It was a highpoint.

His machete was an extension of his arm.  Sometimes Orlando had to chop his way through the jungle, just like in the movies.

But he also used the machete to paddle the boat, open a can of pineapple, and carve a blowgun out of balsa wood.

When our canoe paddles went missing, he cut paddles from tree branches with his machete.  When our boat sprang a leak, he used his machete to carve a wooden plug to fix a leak in the boat, and pound it into place.  Once we saw a fly land on his back.  As naturally as a cow flicks an insect with its tail, in one quick motion Orlando swung his machete over his shoulder to swat the fly with the flat of the blade.

One morning Orlando set aside his machete for his knife.  “Jungle surgery,” he explained.  A year before Mario accidentally set off a trap, and was badly injured.  Most of the fifty or so pellets shot into his foot were removed at the hospital in Iquitos.  Whenever another pellet surfaces, Orlando cuts it out from Mario’s foot.  I brought antibiotic ointment, a supply of waterproof bandaids and, oh, yes, cough drops, because Mario had a cold.  They laughed and called me “Mama.”  I  shouldn’t have worried–even after jungle surgery, Mario played soccer in the mud that evening, wearing only flip flops.

When Orlando returned us to Iquitos, he showed us some sights, including this plaque, declaring the Amazon one of the New Seven Wonders of Nature.

We did see some amazing natural wonders in the Amazon.

But if you ask me, Orlando would qualify as the Eighth New Wonder of Nature.


c2013 Naomi Baltuck
Thanks to my daughter Bea, a natural storyteller who kept a journal, and helped me recall the details.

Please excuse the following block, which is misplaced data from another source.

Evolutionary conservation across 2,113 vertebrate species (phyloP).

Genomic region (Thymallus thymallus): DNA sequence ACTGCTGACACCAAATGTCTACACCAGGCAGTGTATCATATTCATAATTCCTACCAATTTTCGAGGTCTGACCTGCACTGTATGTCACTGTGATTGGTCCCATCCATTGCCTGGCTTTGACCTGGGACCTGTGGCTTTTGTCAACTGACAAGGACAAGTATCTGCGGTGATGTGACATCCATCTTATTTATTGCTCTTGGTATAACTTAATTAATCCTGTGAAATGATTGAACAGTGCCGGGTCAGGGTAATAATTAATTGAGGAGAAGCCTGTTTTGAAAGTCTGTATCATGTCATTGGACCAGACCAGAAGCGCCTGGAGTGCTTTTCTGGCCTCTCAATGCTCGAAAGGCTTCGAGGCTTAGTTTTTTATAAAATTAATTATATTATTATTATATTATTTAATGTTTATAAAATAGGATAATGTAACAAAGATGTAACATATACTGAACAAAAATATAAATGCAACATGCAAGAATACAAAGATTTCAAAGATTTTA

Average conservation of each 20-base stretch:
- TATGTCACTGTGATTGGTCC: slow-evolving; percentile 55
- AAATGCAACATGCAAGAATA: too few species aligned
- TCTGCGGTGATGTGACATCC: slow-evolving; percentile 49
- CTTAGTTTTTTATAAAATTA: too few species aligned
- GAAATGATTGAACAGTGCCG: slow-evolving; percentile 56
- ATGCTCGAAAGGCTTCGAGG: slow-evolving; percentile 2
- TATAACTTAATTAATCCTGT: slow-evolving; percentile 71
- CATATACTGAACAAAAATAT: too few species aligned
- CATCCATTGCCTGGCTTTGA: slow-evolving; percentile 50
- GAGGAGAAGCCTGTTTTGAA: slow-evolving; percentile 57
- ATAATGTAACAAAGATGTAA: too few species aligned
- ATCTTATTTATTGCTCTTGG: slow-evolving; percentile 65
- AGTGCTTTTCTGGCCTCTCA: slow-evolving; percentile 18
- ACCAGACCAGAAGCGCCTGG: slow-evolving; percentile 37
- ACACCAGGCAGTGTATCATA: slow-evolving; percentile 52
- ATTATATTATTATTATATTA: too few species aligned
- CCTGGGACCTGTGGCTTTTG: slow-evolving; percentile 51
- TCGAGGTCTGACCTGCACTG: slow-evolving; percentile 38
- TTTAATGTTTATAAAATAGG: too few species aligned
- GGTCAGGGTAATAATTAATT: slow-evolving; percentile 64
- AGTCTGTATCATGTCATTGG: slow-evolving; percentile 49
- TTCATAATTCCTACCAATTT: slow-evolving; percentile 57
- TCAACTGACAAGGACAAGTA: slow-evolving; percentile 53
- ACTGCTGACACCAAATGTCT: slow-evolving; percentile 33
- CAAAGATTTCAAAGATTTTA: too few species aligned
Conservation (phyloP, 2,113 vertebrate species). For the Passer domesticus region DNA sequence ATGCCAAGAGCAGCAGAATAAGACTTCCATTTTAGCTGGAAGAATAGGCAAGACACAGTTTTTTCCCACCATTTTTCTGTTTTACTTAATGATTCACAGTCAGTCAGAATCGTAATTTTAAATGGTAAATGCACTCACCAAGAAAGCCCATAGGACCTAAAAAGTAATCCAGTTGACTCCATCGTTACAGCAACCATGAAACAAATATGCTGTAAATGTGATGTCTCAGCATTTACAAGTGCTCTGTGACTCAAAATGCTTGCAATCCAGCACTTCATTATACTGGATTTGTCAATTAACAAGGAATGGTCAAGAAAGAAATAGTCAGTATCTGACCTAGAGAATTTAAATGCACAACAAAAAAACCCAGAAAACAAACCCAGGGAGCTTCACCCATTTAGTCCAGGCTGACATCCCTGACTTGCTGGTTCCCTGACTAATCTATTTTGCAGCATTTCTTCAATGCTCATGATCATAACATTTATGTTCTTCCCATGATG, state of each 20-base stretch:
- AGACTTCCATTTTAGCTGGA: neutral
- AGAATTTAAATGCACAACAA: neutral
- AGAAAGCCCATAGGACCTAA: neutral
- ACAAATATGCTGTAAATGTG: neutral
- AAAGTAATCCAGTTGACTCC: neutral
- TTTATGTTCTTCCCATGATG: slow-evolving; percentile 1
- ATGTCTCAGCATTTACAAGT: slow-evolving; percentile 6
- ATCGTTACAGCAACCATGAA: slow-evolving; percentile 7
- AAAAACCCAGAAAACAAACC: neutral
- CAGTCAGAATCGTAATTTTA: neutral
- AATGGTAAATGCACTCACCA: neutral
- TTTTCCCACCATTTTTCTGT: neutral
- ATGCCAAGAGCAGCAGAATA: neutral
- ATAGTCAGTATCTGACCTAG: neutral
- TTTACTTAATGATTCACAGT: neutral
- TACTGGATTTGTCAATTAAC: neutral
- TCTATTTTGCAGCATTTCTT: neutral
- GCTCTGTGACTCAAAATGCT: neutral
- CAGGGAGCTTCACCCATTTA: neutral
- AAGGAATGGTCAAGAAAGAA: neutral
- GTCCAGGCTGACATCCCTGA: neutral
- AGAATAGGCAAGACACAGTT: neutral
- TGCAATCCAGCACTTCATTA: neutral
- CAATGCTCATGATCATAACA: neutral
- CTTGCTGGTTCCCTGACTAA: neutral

Click here for more interpretations of The Weekly Photo Challenge: Rare.

Jungle Law

Thank goodness for window screens!  But as demonstrated in my last post on the Amazon, screens don’t always keep the wildlife out.

For instance, we shared The Hammock Room at the Research Center with this tarantula.  He wasn’t as interested in us as we were in him.

We named him Tomacito, or “Little Tommy.”  Tomacito served as a reminder to shake out our shoes each morning before getting dressed. Insects and critters found their way into our little sanctuary, but it was the ones I couldn’t see that bugged me.

That first morning we ventured into the jungle with Orlando, our amazing guide.  In spite of the heat and 90+ percent humidity, we covered as much skin as possible with clothing, and sprayed whatever we couldn’t cover with repellant.  Nighttime mosquitoes carry malaria, daytime ones dengue fever, and I can’t remember which carry yellow fever, but I didn’t want to be breakfast for any of them.